Tags: Weather-Channel | Founder | Dismisses | Global-Warming | Hispanics Impact Moot in Midterms | Kerry Meets With the sultan of Brunei | Hassanal Bolkiah

Weather Channel Founder Dismisses Global Warming; Hispanics' Impact Moot in Midterms

By    |   Monday, 27 Oct 2014 02:44 AM

Insider Report

Headlines (Scroll down for complete stories):
1. Few Hispanic Voters in Midterm Swing States
2. Kerry Meets With Ruler Who Enforces Shariah Punishments
3. Nearly Half of Doctors Give Obamacare Poor Grades
4. Fewer Than 1 in 5 Colleges Require a US History Course
5. Minister: Revoke Citizenship of Israeli Arabs in ISIS
6. Weather Channel Founder: Global Warming Science 'Not Valid'

 

1. Few Hispanic Voters in Midterm Swing States

A record number of Hispanics are eligible to vote in November's midterm elections, but their numbers will have less impact in states with the closest Senate races.

This year 25.2 million Hispanics are eligible to vote, up 3.9 million from the 2010 midterms.

Yet in eight states with close Senate races, an average of just 4.7 percent of eligible voters are Latinos, according to an analysis of Census Bureau figures by the Pew Research Center.

Hispanics make up less than 5 percent of eligible voters in six of the eight states, and only in Colorado does the Hispanic share exceed the national average of 10.7 percent.

"As a result, the impact of Latino voters in determining which party controls the U.S. Senate may not be as large as might be expected given their growing electoral and demographic presence nationwide," Pew noted.

In Kentucky, where Republican Sen. Mitch McConnell is in a tight race with Democratic Secretary of State Alison Lundergan Grimes, Hispanics comprise just 1.6 percent of eligible voters.

In Iowa, where most polls show a close race to fill an open Senate seat, Latinos are just 2.7 percent of voters.

Democratic Sen. Mary Landrieu is fighting for re-election in Louisiana, where Hispanics account for only 2.8 percent of eligible voters.

In Arkansas, where Democratic incumbent Mark Pryor is in a tough battle with U.S. Rep. Tom Cotton, just 2.9 percent of eligible voters are Hispanic.

Other close Senate races are in North Carolina, where 3.1 percent of eligible voters are Hispanic, Alaska (4.8 percent), Kansas (6 percent), and Colorado (14.2 percent).

Those numbers do not bode well for the Democrats, since Hispanics have most often favored Democratic candidates over Republicans. In the 66 congressional districts with at least 100,000 Latino voters, 49 incumbents are Democrats.

Republicans need a net gain of six seats to take control of the Senate.

Pew also reported that in the 36 states with gubernatorial elections this year, nine have close races, and in these states Hispanics on average account for 7.9 percent of eligible voters, compared to 10.7 percent nationally. Three states have Hispanic voter shares below 5 percent — Wisconsin, Michigan, and Maine.

Another factor weighing against Democrats is Hispanics' usually low turnout rate in midterm elections. In 2010, 31.2 percent of eligible Hispanics voted, compared to 44 percent of blacks and 48.6 percent of whites.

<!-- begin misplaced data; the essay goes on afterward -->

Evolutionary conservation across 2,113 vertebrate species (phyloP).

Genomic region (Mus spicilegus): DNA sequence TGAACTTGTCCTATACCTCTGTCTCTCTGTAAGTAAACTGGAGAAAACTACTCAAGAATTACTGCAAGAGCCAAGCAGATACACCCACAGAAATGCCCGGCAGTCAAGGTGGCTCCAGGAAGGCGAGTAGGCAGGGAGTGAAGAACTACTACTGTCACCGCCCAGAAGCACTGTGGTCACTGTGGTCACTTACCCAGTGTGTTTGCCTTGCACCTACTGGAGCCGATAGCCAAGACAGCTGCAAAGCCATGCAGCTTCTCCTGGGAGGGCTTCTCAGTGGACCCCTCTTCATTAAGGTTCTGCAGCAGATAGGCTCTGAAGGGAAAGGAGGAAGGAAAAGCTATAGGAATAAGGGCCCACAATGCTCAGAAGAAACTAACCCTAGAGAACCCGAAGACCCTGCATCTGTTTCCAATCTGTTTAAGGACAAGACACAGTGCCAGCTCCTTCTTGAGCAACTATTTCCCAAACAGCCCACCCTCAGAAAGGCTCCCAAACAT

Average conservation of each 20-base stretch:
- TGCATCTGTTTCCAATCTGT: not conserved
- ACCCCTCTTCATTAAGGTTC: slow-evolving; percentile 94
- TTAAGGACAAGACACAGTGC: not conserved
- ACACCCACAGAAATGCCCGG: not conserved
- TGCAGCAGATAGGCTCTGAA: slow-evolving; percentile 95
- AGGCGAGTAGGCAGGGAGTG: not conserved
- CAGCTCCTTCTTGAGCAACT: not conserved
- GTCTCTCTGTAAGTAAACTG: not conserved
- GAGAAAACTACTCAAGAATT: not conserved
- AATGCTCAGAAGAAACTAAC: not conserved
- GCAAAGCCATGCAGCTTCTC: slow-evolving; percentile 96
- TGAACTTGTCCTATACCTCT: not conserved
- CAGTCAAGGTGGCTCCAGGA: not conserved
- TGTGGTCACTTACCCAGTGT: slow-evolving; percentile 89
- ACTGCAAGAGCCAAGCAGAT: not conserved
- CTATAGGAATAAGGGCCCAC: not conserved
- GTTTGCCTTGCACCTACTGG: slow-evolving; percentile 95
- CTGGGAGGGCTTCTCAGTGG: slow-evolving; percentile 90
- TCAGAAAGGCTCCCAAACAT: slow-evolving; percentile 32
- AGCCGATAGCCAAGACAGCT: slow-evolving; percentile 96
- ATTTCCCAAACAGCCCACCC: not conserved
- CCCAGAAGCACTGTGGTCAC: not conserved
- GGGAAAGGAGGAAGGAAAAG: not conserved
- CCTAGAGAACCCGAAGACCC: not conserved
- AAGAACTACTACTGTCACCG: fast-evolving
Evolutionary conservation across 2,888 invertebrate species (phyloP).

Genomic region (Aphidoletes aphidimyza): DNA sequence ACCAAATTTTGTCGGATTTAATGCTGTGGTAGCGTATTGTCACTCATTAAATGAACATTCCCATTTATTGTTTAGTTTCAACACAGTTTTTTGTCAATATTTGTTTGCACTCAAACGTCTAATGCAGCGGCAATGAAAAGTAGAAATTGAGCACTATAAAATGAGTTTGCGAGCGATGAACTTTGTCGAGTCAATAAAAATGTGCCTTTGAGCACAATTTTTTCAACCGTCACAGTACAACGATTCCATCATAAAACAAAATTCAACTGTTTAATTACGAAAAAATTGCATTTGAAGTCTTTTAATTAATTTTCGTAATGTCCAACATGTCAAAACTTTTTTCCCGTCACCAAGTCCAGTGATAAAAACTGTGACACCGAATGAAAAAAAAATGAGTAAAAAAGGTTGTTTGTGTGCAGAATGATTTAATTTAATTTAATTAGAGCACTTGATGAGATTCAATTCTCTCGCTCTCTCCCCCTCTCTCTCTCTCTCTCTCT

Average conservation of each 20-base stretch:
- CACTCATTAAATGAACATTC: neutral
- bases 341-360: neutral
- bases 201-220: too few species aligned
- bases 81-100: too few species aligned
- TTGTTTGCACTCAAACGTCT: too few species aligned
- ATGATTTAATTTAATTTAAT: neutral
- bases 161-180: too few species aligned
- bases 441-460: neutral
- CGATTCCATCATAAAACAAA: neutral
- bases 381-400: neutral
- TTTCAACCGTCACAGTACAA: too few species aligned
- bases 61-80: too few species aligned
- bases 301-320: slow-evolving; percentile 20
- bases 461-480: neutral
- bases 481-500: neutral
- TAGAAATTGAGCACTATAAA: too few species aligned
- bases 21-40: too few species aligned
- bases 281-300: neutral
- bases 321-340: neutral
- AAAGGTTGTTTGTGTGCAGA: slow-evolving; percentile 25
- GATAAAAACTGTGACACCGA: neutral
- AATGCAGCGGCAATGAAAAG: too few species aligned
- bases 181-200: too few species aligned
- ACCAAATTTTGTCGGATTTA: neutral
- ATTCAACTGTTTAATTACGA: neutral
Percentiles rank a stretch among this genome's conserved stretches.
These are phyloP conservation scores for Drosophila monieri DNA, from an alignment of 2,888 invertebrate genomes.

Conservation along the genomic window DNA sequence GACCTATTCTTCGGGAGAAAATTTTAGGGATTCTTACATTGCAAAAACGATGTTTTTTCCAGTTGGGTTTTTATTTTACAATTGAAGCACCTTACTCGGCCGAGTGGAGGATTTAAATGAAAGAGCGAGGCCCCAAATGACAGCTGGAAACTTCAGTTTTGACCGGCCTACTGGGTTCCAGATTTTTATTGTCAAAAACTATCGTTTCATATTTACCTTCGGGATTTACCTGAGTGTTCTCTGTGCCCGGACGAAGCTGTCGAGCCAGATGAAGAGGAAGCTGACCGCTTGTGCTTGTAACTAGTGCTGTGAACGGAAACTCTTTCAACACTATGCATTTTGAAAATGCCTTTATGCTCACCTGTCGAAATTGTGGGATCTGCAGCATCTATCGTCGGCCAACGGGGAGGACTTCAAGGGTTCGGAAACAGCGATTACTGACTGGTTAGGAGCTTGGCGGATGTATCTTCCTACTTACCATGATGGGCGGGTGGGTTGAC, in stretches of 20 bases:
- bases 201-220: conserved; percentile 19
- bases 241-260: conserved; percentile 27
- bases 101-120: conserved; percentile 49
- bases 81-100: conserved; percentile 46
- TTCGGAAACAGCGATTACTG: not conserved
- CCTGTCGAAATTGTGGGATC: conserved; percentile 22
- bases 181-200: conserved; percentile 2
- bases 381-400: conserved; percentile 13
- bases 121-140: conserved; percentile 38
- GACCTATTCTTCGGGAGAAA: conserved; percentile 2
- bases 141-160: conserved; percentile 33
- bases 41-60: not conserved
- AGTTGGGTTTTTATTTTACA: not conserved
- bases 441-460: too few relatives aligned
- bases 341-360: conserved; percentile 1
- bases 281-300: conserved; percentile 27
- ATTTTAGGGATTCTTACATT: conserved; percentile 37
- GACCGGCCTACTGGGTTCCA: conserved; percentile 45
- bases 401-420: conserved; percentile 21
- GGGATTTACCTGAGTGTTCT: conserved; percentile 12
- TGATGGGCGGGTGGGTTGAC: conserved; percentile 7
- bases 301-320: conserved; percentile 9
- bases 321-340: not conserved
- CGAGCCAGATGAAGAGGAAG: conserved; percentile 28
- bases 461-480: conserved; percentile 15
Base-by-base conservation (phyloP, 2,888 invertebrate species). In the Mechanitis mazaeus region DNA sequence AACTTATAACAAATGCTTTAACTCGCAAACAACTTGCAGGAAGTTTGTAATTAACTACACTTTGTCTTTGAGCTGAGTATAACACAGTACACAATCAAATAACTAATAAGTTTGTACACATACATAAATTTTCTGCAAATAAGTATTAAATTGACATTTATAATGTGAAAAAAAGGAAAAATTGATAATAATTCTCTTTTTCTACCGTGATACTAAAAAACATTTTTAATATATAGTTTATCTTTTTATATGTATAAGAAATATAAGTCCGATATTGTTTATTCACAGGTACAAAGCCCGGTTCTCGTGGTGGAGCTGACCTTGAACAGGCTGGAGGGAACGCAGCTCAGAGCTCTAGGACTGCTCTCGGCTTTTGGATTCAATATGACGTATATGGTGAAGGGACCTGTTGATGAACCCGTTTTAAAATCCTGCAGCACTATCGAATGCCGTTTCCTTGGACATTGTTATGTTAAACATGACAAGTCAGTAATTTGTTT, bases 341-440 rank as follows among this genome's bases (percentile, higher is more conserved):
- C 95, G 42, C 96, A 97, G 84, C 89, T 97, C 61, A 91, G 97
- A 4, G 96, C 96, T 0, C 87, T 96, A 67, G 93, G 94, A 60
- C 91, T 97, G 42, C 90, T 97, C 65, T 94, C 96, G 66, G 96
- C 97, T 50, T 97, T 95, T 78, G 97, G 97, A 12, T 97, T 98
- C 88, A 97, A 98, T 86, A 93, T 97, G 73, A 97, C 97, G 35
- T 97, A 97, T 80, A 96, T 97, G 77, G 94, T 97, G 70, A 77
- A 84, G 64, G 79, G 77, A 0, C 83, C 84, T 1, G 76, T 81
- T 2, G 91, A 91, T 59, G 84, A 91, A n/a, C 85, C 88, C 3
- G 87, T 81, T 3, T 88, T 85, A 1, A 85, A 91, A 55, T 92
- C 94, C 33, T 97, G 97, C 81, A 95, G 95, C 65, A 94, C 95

Furthermore, Democrats are facing a backlash from disillusioned Latinos, the Los Angeles Times reported. President Barack Obama has angered many Hispanics by failing to follow up on his vow to push through a comprehensive immigration package.

Editor's Note:

 

2. Kerry Meets With Ruler Who Enforces Shariah Punishments

In a move that surely could be seen as ironic, Secretary of State John Kerry sought to promote an anti-ISIS campaign by meeting with a Muslim leader who has introduced a Shariah-based penal code, including the death penalty for apostasy.

The sultan of Brunei, Hassanal Bolkiah, in May enacted a strict Shariah law similar to the code the jihadist Islamic State (ISIS) enforces in areas under its control.

A State Department official told reporters that ISIS would be at the top of the agenda when Kerry met in Jakarta, Indonesia, with leaders from Brunei, Malaysia, Singapore, and Australia on Oct. 20.

The official said Kerry would stress "the effort to combat violent extremism, to block recruitment, and to protect against the solicitation of foreign fighters, terrorist fighters from Southeast Asia to the Middle East," CNS News reported.

Brunei is a small former British protectorate located on the island of Borneo, with a population of about 415,000. It gained its independence in 1984.

Brunei's new Shariah code, which is being implemented in several stages, includes the death penalty for adultery, extramarital sexual relations, and sodomy, in addition to apostasy — abandoning Islam.

Theft of goods with more than a certain value is punishable by amputation of a hand, and anyone convicted of denigrating the Koran can face lashing and a prison sentence of up to 30 years.

Other crimes that can bring imprisonment or fines include drinking alcohol in a public place, wearing "indecent" clothing, and committing "indecent behavior" in public.

The penal code states that "indecent behavior" is "anything that tarnishes the image of Islam, depraves a person, brings bad influence, or causes anger to the person who is likely to have seen the act."

At least 20 percent of Brunei's inhabitants are not Muslim, but many of the penalties in the code affect non-Muslims as well.

Brunei is one of 11 nations negotiating the proposed Trans-Pacific Partnership (TPP) free trade agreement.